Harvesting Community at Local Midwest Farmers Markets
During this time of harvest and seasonal change, there are telltale signs of the coming winter—the chill in the morning air, neighborhood leaf pick-ups, and local winter farmers markets. Before joining the Midwest Region of AFT, my journey to regenerative agriculture started with my family’s love and passion for cooking. This led me to manage our local farmers market and become a part of a community. Wrapping up my first year with AFT, I’ve realized the full scope of our work has been shaping a future where wholesome, locally grown food can become accessible and the norm, a future I’m aligned with from my core.
Born to a young Peruvian immigrant on a work visa in the US, joined shortly after by my mom’s family, including my Abuelo (grandpa), Alfredo, or ‘Aby’ as he would be named by his newest grandson who didn’t speak Spanish. Aby was the chef in our family, managing large corporate cafeterias in our home country, he would open several restaurants in Newark, New Jersey, that supported bringing more of our community from Peru. My childhood was spent with that community in restaurant prep kitchens, back storage rooms converted to daycares for me and the ‘primos’ (cousins and children of close family friends), and my favorite, the East Coast commercial wholesale markets. With the restaurant as the lifeblood of our tight community and the market directly supporting that effort, a deep impression was made on me; it felt like nourishing the community was my family’s legacy. During this time, Aby was diagnosed with and passed away from cancer. With the patriarch and lynchpin of the family gone, my mom and stepdad decided to move to central Illinois to reconnect with my stepdad’s family and open our Peruvian restaurant.
Moving to the middle of the country, away from the only people I’d known, was a culture shock. Another stark change I didn’t appreciate until I was older was the supply chain for the fresh ingredients that made our food authentic and delicious. We had taken for granted the coastal imports and variety provided in the multicultural hub of the northeast. Cafe Peru, our restaurant in Pekin, Illinois, would open and close within three years. This time was tough and would create a wound in our family as my parents would struggle but eventually find other careers, both landing in sectors far removed from our roots in food.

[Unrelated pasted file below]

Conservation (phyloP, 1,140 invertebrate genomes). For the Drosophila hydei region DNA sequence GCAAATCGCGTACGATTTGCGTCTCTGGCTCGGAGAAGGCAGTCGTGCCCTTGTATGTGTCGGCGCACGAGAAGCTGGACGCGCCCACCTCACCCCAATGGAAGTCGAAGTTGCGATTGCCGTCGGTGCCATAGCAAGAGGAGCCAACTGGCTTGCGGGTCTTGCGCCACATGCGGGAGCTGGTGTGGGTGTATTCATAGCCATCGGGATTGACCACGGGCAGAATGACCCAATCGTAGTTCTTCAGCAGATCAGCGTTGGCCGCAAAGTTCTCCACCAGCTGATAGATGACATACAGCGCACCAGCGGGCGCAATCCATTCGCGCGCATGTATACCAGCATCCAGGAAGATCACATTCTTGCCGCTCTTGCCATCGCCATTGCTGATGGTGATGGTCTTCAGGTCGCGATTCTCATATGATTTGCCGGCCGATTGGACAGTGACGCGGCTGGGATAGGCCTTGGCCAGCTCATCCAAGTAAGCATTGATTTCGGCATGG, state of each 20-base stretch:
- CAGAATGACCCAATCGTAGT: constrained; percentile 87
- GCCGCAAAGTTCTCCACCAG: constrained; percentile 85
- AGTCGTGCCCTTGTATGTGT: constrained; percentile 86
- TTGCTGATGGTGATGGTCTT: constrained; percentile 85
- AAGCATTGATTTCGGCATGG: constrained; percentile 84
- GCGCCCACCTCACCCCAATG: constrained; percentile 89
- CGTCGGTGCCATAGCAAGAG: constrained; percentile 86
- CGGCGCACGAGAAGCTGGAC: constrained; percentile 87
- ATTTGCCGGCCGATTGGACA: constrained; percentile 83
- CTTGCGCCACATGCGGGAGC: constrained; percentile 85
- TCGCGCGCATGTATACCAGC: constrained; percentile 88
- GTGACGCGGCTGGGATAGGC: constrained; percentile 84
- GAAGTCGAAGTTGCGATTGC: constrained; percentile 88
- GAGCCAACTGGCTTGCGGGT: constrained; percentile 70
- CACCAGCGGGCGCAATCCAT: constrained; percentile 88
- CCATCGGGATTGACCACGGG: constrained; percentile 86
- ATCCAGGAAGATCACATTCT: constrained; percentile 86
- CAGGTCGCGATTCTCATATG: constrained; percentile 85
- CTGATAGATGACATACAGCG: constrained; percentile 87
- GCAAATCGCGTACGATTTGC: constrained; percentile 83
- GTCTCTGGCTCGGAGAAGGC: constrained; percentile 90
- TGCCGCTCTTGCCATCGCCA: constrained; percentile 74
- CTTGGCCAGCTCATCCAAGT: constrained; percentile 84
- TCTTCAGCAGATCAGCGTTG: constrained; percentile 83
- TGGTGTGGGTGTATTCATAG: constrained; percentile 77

A few decades later, I was leaving a lucrative career in mobile wireless sales, burnt out in Springfield, Illinois. Luckily, I would discover and feel drawn to the Midwest farmers market, Old Capitol Farmers Market, remembering the times spent with Aby at the wholesale markets and my visits to Peru with the fresh open-air markets. I felt that deep connection with food rekindle as I walked through the market, browsing the produce and sensing the deep community of passionate farmers and those who support their efforts; it was a familiar feeling.
I wanted to continue my family’s legacy and carry on our passion for nourishing communities, so I got back in the kitchen, learning how to bake croissants that would be sold at the market. Soon, my network grew as I joined the ranks of the Illinois Stewardship Alliance as the Communications Coordinator, helping shape policy that would support regenerative agriculture and expand local food systems. Led by my love of food and training in photography, I began to find a community to which I could belong to. These connections would lead to me becoming the Farmers Market Manager for the Old Capitol Farmers Market for two seasons.
While running the market, I became more aware of the work of the American Farmland Trust. The market participated every year in the Americas Farmers Market Celebration, a large national program led by AFT to highlight farmers markets across the country. Voting every year for the top markets in the country I would see the full map of hundreds of markets and felt connected with them, I felt part of a movement, a community much larger than myself. To support our farmers and help them expand, I learned about different grant programs like the Brighter Future Fund which was helping farmers scale and uplift their communities into robust regional food systems. Then, the opportunity to join the AFT ‘farm-ly’ presented itself, and I took the chance and joined as the Midwest Region’s Communications Manager. Since then, I’ve become more exposed to the full breadth of work AFT has been doing to not just keep farmers on the land feeding their communities but also to protect that farmland and ensure the best regenerative practices become the ‘New Conventional Agriculture’ to preserve our soil and water into the future.
Returning to my winter Midwest farmers market this year, I found a new appreciation for the community that gets built around local food, communities American Farmland Trust is helping grow, become more resilient, and inclusive for all those looking for their people. As a final punctuation from the universe, I ran into a former market customer turned vendor. We recognized each other and celebrated the new chapter they were starting and the community they were joining.